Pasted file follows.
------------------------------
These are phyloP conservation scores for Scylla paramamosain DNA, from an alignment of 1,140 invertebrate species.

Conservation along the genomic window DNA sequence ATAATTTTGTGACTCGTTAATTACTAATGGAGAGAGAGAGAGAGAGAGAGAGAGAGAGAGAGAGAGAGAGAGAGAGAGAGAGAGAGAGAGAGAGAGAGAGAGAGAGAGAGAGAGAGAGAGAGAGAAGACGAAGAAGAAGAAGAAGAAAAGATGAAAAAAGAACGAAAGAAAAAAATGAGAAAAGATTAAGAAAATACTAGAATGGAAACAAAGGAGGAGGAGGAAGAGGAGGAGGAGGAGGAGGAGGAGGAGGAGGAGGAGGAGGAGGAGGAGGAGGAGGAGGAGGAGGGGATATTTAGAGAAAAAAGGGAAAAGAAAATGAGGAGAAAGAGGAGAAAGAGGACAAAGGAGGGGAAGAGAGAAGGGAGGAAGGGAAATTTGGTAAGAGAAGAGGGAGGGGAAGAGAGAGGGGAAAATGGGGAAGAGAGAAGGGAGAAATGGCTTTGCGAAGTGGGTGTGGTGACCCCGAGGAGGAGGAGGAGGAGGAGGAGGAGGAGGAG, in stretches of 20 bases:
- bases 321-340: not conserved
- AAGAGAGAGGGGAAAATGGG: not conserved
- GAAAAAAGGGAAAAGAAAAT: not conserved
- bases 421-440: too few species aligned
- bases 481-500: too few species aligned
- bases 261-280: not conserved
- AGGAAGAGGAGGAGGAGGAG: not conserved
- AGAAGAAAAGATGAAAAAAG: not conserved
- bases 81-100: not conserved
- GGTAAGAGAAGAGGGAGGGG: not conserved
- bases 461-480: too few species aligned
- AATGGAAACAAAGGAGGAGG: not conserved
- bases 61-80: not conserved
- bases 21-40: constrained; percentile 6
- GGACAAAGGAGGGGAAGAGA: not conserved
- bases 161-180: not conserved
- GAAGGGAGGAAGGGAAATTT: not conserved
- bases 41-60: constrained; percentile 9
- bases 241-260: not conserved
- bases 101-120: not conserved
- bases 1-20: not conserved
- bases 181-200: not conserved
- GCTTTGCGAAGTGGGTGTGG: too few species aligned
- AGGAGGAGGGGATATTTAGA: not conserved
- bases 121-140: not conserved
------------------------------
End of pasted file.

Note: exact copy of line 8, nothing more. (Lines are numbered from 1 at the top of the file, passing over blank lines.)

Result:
- bases 261-280: not conserved